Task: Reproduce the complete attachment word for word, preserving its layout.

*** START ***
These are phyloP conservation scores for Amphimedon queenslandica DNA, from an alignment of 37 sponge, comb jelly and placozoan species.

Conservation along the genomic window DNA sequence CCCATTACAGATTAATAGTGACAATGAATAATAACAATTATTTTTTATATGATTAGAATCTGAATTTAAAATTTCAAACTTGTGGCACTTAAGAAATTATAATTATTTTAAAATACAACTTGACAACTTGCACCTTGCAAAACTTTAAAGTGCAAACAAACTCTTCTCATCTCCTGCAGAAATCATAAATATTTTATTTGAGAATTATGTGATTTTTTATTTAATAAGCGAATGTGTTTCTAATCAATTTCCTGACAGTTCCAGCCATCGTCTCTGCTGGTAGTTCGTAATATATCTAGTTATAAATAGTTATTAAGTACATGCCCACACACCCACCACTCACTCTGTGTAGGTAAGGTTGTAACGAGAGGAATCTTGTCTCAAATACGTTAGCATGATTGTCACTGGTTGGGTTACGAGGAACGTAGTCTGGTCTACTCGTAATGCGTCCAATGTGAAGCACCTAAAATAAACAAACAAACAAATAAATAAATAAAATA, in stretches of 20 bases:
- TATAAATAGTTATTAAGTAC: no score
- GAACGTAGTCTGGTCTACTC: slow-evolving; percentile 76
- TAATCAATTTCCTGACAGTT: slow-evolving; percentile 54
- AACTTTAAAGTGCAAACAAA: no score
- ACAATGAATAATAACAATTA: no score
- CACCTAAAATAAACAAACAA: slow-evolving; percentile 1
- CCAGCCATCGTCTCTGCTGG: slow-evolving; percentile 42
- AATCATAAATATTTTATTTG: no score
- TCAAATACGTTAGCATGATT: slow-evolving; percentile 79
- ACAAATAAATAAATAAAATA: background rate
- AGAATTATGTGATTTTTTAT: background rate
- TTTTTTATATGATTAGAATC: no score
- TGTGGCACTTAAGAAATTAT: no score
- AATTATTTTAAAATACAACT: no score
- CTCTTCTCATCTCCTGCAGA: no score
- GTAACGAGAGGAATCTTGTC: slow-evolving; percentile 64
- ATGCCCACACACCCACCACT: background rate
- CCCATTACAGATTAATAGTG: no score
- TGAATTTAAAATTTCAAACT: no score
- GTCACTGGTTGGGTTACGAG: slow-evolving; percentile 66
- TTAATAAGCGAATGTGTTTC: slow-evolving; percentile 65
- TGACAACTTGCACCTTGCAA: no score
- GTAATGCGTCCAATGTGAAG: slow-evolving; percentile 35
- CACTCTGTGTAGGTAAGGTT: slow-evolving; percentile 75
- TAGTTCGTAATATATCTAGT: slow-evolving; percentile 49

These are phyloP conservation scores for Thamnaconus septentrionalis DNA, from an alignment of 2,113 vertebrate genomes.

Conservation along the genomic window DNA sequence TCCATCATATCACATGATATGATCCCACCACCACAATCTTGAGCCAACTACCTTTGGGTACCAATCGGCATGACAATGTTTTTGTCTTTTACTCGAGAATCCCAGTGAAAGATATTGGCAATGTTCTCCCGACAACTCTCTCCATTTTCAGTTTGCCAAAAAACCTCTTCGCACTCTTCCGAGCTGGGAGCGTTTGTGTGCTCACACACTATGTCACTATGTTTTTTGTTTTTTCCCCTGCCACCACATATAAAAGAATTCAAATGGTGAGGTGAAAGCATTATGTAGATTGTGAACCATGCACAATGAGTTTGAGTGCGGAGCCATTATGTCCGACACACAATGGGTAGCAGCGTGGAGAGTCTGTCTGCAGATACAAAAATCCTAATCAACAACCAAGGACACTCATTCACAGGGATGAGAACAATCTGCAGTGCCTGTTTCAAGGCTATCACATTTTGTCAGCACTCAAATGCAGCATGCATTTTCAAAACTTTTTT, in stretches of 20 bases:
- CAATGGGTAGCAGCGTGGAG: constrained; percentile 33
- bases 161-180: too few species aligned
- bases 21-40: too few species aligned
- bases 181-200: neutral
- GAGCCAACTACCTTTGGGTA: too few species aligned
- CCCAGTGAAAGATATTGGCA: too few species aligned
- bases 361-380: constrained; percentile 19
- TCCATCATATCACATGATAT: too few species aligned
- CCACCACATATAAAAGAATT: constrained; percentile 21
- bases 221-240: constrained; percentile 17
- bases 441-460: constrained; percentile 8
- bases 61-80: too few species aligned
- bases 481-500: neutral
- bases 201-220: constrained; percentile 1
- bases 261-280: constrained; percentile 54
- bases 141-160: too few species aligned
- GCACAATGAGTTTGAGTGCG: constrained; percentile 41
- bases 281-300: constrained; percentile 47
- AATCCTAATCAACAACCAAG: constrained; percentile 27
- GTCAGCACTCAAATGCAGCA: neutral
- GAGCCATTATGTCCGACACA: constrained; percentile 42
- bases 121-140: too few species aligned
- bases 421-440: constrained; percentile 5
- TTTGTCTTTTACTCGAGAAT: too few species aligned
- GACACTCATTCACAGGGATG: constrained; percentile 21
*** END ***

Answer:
These are phyloP conservation scores for Amphimedon queenslandica DNA, from an alignment of 37 sponge, comb jelly and placozoan species.

Conservation along the genomic window DNA sequence CCCATTACAGATTAATAGTGACAATGAATAATAACAATTATTTTTTATATGATTAGAATCTGAATTTAAAATTTCAAACTTGTGGCACTTAAGAAATTATAATTATTTTAAAATACAACTTGACAACTTGCACCTTGCAAAACTTTAAAGTGCAAACAAACTCTTCTCATCTCCTGCAGAAATCATAAATATTTTATTTGAGAATTATGTGATTTTTTATTTAATAAGCGAATGTGTTTCTAATCAATTTCCTGACAGTTCCAGCCATCGTCTCTGCTGGTAGTTCGTAATATATCTAGTTATAAATAGTTATTAAGTACATGCCCACACACCCACCACTCACTCTGTGTAGGTAAGGTTGTAACGAGAGGAATCTTGTCTCAAATACGTTAGCATGATTGTCACTGGTTGGGTTACGAGGAACGTAGTCTGGTCTACTCGTAATGCGTCCAATGTGAAGCACCTAAAATAAACAAACAAACAAATAAATAAATAAAATA, in stretches of 20 bases:
- TATAAATAGTTATTAAGTAC: no score
- GAACGTAGTCTGGTCTACTC: slow-evolving; percentile 76
- TAATCAATTTCCTGACAGTT: slow-evolving; percentile 54
- AACTTTAAAGTGCAAACAAA: no score
- ACAATGAATAATAACAATTA: no score
- CACCTAAAATAAACAAACAA: slow-evolving; percentile 1
- CCAGCCATCGTCTCTGCTGG: slow-evolving; percentile 42
- AATCATAAATATTTTATTTG: no score
- TCAAATACGTTAGCATGATT: slow-evolving; percentile 79
- ACAAATAAATAAATAAAATA: background rate
- AGAATTATGTGATTTTTTAT: background rate
- TTTTTTATATGATTAGAATC: no score
- TGTGGCACTTAAGAAATTAT: no score
- AATTATTTTAAAATACAACT: no score
- CTCTTCTCATCTCCTGCAGA: no score
- GTAACGAGAGGAATCTTGTC: slow-evolving; percentile 64
- ATGCCCACACACCCACCACT: background rate
- CCCATTACAGATTAATAGTG: no score
- TGAATTTAAAATTTCAAACT: no score
- GTCACTGGTTGGGTTACGAG: slow-evolving; percentile 66
- TTAATAAGCGAATGTGTTTC: slow-evolving; percentile 65
- TGACAACTTGCACCTTGCAA: no score
- GTAATGCGTCCAATGTGAAG: slow-evolving; percentile 35
- CACTCTGTGTAGGTAAGGTT: slow-evolving; percentile 75
- TAGTTCGTAATATATCTAGT: slow-evolving; percentile 49

These are phyloP conservation scores for Thamnaconus septentrionalis DNA, from an alignment of 2,113 vertebrate genomes.

Conservation along the genomic window DNA sequence TCCATCATATCACATGATATGATCCCACCACCACAATCTTGAGCCAACTACCTTTGGGTACCAATCGGCATGACAATGTTTTTGTCTTTTACTCGAGAATCCCAGTGAAAGATATTGGCAATGTTCTCCCGACAACTCTCTCCATTTTCAGTTTGCCAAAAAACCTCTTCGCACTCTTCCGAGCTGGGAGCGTTTGTGTGCTCACACACTATGTCACTATGTTTTTTGTTTTTTCCCCTGCCACCACATATAAAAGAATTCAAATGGTGAGGTGAAAGCATTATGTAGATTGTGAACCATGCACAATGAGTTTGAGTGCGGAGCCATTATGTCCGACACACAATGGGTAGCAGCGTGGAGAGTCTGTCTGCAGATACAAAAATCCTAATCAACAACCAAGGACACTCATTCACAGGGATGAGAACAATCTGCAGTGCCTGTTTCAAGGCTATCACATTTTGTCAGCACTCAAATGCAGCATGCATTTTCAAAACTTTTTT, in stretches of 20 bases:
- CAATGGGTAGCAGCGTGGAG: constrained; percentile 33
- bases 161-180: too few species aligned
- bases 21-40: too few species aligned
- bases 181-200: neutral
- GAGCCAACTACCTTTGGGTA: too few species aligned
- CCCAGTGAAAGATATTGGCA: too few species aligned
- bases 361-380: constrained; percentile 19
- TCCATCATATCACATGATAT: too few species aligned
- CCACCACATATAAAAGAATT: constrained; percentile 21
- bases 221-240: constrained; percentile 17
- bases 441-460: constrained; percentile 8
- bases 61-80: too few species aligned
- bases 481-500: neutral
- bases 201-220: constrained; percentile 1
- bases 261-280: constrained; percentile 54
- bases 141-160: too few species aligned
- GCACAATGAGTTTGAGTGCG: constrained; percentile 41
- bases 281-300: constrained; percentile 47
- AATCCTAATCAACAACCAAG: constrained; percentile 27
- GTCAGCACTCAAATGCAGCA: neutral
- GAGCCATTATGTCCGACACA: constrained; percentile 42
- bases 121-140: too few species aligned
- bases 421-440: constrained; percentile 5
- TTTGTCTTTTACTCGAGAAT: too few species aligned
- GACACTCATTCACAGGGATG: constrained; percentile 21